Capital Comment Blog > Harry Jaffe|Local News
No End in Sight for Spring Valley Military Debris Removal Project
Eleven years after the project began, the Army is still digging up toxic waste in the neighborhood.
On Monday workmen unearthed another crusty munition from its current excavation of the toxic-waste site on Glenbrook Road, a stone’s throw from the American University campus. The fourth such find pulled from the ground in tony Spring Valley since September, the artifact turned out to be a 75-millimeter shrapnel round buried when the Army abandoned a experimental warfare station after World War I.
The Army Corps of Engineers immediately shut down the Glenbrook Road operation, transported the bomb to a secure site behind Sibley Memorial Hospital, and checked it for explosives.
“The fill was determined to be a riot-control agent that was used during World War I,” the Corps announced Wednesday, saying that it “poses no danger to the workers or community.”
Christine Dietrich, who lives across the street from the dig with her husband and two young children, is not reassured.
“It’s absolutely unacceptable,” she told Washingtonian. “I cannot have my children playing in the front yard when they are digging up one bomb after another across the street.”
In November, after the Army denied her request that the federal government resettle her family during the excavation, Dietrich rented an apartment elsewhere in the neighborhood, where her toddler spends the day and her older child goes after school.
Meanwhile the Corps resumed digging this morning. The Army has spent $230 million already in what has become one of the country’s costliest military-debris removal projects, and says it expects to spend at least
another a quarter of a billion to finish the cleanup.
In 1917, the Army summoned chemists to the American University Experimental Station to devise lethal chemical mixtures that might be used as weapons in the war in Europe. Test missiles full of these poisons were launched on Spring Valley’s farms and fields at the time. When the Army closed down the labs and testing sites after the armistice, soldiers buried the chemical-laden ordnance in unmarked pits.
This week’s munition discovery is the latest episode in a saga that began in 1993, when construction workers in a new Spring Valley development hit a cache of mortar rounds. Ever since, with a few fits and starts, the Corps has been trying to clean up what is now one of the District’s most elite neighborhoods. Spring Valley, which hugs the city’s far northwest boundary with Maryland, is home to many lawyers, diplomats, and high-ranking federal officials. Three former presidents lived in grand homes along Spring Valley’s winding streets.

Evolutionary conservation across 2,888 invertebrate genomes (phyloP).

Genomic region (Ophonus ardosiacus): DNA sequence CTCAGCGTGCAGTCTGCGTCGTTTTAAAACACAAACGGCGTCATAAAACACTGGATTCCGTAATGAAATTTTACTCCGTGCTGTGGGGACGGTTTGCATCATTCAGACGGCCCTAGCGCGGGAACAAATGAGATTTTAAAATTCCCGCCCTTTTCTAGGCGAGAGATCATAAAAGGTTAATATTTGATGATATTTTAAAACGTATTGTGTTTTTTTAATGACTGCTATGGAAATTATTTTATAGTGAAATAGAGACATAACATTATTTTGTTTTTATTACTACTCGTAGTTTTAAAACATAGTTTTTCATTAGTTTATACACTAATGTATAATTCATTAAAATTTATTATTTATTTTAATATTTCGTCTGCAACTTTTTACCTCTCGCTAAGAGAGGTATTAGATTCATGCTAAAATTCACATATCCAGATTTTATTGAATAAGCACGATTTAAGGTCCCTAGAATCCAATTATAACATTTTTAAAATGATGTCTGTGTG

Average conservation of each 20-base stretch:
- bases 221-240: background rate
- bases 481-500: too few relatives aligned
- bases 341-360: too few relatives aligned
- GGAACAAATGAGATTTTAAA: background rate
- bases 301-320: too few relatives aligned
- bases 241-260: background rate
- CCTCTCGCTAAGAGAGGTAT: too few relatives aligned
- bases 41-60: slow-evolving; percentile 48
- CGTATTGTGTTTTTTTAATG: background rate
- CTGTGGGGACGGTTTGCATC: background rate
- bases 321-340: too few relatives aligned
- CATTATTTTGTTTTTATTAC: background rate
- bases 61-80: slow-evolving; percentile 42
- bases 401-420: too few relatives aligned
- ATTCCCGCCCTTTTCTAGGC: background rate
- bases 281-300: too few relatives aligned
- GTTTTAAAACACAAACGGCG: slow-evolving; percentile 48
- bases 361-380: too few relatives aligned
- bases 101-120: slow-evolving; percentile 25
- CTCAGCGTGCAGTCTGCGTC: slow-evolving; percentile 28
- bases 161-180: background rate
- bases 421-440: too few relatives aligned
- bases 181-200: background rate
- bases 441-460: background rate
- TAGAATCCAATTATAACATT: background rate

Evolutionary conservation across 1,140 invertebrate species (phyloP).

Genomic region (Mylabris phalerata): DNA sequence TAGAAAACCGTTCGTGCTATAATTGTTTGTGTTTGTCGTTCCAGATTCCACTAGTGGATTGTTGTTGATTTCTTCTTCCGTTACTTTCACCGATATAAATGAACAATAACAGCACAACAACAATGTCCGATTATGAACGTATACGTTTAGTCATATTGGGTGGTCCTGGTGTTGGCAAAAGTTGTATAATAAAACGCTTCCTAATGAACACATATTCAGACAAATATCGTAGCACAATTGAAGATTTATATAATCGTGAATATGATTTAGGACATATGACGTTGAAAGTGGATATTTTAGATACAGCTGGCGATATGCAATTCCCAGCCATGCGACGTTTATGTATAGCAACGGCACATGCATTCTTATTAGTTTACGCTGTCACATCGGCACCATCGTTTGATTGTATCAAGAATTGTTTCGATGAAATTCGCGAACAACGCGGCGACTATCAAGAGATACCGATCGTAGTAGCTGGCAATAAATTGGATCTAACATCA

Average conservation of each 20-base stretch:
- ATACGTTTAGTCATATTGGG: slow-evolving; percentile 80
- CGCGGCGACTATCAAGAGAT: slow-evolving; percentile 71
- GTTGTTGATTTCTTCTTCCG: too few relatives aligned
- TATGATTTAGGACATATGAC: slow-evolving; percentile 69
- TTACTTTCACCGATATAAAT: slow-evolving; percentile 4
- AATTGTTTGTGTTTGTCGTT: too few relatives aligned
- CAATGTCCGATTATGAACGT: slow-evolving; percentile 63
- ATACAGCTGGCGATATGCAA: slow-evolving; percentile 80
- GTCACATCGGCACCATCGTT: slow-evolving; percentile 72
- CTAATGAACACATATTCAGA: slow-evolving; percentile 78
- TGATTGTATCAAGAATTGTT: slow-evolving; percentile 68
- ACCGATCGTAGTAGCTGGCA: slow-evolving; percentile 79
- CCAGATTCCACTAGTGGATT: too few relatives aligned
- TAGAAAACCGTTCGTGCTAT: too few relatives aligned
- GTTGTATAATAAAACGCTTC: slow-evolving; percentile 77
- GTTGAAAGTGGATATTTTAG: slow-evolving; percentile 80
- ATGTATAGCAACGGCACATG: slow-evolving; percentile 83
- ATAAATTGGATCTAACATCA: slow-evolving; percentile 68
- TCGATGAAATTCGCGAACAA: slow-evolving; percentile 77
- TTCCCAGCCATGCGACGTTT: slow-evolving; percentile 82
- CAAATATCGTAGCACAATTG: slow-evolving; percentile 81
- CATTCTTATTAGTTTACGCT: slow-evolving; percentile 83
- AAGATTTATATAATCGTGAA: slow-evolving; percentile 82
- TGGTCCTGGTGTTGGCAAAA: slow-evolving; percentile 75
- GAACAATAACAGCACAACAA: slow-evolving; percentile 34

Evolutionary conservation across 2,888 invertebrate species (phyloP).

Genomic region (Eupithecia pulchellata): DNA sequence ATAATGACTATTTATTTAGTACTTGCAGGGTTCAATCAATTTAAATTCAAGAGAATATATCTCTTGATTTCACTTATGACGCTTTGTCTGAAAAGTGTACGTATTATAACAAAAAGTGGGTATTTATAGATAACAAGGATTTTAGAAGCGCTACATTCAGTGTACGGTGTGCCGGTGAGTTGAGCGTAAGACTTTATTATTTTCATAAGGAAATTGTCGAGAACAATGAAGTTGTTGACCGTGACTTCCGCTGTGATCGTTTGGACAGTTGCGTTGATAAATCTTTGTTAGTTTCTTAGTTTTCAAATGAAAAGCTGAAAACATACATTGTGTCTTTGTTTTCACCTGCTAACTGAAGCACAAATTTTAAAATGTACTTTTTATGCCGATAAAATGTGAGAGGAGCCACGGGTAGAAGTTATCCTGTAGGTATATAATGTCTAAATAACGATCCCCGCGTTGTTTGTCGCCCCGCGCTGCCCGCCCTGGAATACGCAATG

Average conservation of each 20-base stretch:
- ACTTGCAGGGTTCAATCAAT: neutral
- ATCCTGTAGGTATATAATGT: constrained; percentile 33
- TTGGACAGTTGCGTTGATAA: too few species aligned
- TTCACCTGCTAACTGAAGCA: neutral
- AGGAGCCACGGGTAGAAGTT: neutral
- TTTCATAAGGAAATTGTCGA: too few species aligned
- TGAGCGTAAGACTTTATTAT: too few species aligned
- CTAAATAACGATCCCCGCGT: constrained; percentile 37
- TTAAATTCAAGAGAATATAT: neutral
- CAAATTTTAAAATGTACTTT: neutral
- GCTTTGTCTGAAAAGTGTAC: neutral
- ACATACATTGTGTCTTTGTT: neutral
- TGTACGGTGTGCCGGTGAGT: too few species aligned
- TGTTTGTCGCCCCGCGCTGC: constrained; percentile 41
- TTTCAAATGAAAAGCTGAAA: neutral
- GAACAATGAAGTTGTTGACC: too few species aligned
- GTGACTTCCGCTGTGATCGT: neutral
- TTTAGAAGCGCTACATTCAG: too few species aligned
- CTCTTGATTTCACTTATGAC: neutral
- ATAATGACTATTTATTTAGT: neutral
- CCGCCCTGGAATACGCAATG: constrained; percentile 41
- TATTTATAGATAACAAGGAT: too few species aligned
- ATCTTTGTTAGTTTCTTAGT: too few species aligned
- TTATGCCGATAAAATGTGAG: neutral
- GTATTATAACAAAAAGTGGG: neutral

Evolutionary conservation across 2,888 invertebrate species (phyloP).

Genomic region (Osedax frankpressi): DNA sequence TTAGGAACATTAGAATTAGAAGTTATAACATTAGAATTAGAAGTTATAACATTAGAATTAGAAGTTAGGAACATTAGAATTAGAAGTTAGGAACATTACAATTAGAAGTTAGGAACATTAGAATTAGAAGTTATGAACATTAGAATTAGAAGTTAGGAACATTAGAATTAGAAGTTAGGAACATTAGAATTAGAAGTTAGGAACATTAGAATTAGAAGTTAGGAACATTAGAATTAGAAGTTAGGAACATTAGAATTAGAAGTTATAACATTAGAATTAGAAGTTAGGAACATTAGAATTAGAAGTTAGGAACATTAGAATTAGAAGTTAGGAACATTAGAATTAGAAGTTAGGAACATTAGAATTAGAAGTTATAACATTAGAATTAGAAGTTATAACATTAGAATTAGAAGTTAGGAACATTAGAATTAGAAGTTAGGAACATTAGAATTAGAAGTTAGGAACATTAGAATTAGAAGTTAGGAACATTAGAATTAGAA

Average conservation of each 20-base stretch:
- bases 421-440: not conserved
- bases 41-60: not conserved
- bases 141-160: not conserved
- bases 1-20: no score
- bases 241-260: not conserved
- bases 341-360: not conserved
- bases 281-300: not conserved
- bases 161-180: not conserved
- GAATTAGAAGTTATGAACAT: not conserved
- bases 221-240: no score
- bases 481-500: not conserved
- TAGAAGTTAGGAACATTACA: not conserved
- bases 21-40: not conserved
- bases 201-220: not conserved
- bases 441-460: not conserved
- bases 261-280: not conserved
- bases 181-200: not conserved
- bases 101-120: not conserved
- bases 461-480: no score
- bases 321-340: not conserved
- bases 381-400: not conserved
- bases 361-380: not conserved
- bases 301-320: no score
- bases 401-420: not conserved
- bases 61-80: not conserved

In its ongoing search for toxic agents, primarily arsenic used to make chemical weapons, the Corps has dug up more than 1,600 properties and removed tons of contaminated soil, glassware, lab equipment, bottles of chemicals, and more than a thousand munitions. Groundwater monitoring wells dot the neighborhood. Health studies have not found high rates of cancer, but some former residents are convinced they have been sickened by chemicals in the ground and water.
Using maps and aerial photos, the Army zeroed in on 4825 Glenbrook Road as the probable site of a burial pit nicknamed “the hole called Hades,” pictured in a 1918 photograph. The pit could contain a cache of munitions and glassware from the site’s former labs. The property borders American University off Rockwood Parkway. The Army leased the home site, tore down the house, erected a protective tent, and started to excavate. A sophisticated alarm system is supposed to warn neighbors of toxic emissions.
Christine Dietrich is not satisfied. “We have to protect our children,” she says.
Andrea Takesh, a public affairs specialist with the Corps’ Baltimore District, says her office is in regular contact with Dietrich and alerts her when workers are not digging across her street. “Our communication with her is pretty close,” she says.
The excavation and restoration could last into the spring of 2015, or longer, according to Takesh.